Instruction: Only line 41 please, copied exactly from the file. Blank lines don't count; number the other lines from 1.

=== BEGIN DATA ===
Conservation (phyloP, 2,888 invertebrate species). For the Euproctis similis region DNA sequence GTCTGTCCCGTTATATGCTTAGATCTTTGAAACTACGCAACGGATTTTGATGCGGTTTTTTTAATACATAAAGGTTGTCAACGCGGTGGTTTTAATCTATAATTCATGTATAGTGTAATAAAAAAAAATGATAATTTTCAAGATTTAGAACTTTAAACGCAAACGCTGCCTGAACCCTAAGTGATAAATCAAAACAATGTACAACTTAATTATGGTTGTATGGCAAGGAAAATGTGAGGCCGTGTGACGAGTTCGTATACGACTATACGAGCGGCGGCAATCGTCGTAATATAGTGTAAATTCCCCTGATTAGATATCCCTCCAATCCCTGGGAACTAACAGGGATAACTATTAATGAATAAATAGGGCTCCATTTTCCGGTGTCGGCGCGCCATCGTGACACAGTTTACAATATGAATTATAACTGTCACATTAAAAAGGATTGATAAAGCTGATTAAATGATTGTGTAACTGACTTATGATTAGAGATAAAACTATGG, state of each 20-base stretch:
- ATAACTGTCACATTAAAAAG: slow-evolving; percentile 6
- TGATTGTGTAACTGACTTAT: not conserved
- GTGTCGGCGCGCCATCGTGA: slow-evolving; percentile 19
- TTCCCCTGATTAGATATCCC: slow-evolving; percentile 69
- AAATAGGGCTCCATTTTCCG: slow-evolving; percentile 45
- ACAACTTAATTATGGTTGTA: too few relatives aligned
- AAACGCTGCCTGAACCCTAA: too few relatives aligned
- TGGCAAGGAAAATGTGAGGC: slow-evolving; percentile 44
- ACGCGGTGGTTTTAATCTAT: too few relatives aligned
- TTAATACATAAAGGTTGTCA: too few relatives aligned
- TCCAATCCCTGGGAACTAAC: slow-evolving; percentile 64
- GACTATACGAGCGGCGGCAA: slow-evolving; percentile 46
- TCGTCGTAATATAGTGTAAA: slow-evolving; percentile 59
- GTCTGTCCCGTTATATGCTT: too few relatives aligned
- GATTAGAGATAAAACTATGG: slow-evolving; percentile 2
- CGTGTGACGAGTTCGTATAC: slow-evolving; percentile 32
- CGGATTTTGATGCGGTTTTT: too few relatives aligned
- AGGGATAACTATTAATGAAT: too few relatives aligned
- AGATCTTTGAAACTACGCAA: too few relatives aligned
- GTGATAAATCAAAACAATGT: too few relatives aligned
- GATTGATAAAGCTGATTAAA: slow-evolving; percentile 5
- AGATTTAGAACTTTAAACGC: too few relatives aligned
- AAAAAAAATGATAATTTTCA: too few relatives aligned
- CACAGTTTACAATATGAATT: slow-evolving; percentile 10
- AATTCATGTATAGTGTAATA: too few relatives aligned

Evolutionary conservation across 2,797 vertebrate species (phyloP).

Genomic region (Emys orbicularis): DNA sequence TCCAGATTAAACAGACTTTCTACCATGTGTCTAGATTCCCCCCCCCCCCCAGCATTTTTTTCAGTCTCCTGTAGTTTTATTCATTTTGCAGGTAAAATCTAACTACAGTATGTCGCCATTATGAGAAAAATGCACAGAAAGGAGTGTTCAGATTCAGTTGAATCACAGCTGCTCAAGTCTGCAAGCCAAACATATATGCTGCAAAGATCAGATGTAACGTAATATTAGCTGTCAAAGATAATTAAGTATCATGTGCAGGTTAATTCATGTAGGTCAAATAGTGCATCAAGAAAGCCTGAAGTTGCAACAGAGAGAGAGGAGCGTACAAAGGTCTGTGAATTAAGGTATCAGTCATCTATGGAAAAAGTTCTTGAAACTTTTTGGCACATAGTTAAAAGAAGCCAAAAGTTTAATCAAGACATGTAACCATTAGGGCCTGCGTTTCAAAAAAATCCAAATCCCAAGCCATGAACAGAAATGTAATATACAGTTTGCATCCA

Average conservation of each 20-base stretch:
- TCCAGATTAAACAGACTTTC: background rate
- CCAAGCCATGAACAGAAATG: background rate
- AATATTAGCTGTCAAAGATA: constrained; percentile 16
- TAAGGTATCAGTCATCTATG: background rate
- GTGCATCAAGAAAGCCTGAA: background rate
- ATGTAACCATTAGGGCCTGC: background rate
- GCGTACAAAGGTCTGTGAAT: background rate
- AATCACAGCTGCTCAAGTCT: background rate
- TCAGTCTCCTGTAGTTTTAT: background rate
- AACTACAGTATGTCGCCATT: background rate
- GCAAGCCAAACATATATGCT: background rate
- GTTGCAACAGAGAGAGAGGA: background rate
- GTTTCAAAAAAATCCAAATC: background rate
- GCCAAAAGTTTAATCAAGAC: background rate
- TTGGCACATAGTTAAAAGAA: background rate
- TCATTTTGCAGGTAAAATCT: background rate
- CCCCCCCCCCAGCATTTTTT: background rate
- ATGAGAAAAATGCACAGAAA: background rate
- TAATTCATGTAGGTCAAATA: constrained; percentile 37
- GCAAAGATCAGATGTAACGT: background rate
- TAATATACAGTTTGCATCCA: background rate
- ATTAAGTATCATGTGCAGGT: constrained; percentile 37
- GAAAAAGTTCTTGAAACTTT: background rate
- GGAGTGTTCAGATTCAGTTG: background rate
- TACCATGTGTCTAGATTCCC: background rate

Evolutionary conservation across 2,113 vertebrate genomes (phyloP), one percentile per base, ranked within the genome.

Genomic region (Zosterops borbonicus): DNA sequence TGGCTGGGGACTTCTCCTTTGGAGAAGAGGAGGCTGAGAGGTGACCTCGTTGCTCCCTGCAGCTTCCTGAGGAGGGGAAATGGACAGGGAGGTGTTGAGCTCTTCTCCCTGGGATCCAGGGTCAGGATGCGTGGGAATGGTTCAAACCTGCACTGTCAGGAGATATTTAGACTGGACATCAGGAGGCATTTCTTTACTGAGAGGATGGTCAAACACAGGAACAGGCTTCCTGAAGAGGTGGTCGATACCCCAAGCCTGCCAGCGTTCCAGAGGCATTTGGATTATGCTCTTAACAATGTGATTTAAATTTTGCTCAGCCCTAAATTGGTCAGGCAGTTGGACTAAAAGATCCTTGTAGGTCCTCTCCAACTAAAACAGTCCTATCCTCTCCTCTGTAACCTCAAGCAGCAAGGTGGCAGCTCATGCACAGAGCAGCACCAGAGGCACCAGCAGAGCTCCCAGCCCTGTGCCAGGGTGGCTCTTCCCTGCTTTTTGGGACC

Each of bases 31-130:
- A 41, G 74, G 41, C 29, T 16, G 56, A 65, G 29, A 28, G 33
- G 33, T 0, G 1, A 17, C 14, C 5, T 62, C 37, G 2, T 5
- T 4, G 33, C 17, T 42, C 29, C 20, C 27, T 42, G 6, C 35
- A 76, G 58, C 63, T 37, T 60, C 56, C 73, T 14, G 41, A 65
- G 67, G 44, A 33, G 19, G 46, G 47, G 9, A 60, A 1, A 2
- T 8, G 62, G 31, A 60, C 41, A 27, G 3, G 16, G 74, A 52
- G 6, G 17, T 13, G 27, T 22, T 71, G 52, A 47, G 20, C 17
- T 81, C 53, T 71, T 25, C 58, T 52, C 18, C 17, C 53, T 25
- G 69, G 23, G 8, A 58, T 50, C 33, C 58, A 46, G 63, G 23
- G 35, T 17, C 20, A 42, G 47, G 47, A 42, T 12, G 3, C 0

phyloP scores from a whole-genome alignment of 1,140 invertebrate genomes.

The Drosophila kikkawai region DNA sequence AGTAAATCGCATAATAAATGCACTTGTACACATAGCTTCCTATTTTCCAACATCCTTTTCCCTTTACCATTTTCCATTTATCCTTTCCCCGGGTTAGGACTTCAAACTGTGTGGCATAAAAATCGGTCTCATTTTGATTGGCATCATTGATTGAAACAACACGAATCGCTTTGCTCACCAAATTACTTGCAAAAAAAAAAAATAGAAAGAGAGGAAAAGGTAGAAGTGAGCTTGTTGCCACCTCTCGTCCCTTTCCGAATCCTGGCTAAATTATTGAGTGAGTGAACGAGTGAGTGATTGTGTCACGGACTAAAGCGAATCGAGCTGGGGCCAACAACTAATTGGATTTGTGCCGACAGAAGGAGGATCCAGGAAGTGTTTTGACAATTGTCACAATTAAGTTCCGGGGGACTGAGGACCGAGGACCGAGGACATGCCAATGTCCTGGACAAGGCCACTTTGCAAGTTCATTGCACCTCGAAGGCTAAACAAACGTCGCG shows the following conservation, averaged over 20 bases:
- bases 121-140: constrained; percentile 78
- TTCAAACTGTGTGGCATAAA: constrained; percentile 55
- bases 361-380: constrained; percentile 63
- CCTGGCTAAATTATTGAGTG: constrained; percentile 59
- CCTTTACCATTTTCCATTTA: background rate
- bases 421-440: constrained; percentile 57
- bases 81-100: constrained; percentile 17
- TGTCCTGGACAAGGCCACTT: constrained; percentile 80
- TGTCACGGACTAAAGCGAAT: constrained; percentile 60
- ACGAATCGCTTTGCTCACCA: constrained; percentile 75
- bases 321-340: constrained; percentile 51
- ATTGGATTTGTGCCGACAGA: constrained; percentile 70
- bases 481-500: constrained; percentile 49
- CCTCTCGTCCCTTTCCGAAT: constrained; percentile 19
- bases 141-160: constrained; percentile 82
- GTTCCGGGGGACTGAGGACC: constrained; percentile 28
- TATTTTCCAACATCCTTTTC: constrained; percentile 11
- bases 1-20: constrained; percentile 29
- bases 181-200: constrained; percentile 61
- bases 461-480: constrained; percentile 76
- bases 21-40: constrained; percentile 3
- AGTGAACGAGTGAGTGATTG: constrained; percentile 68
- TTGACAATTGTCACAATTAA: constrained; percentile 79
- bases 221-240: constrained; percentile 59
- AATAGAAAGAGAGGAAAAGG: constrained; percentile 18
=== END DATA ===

- GTTGCAACAGAGAGAGAGGA: background rate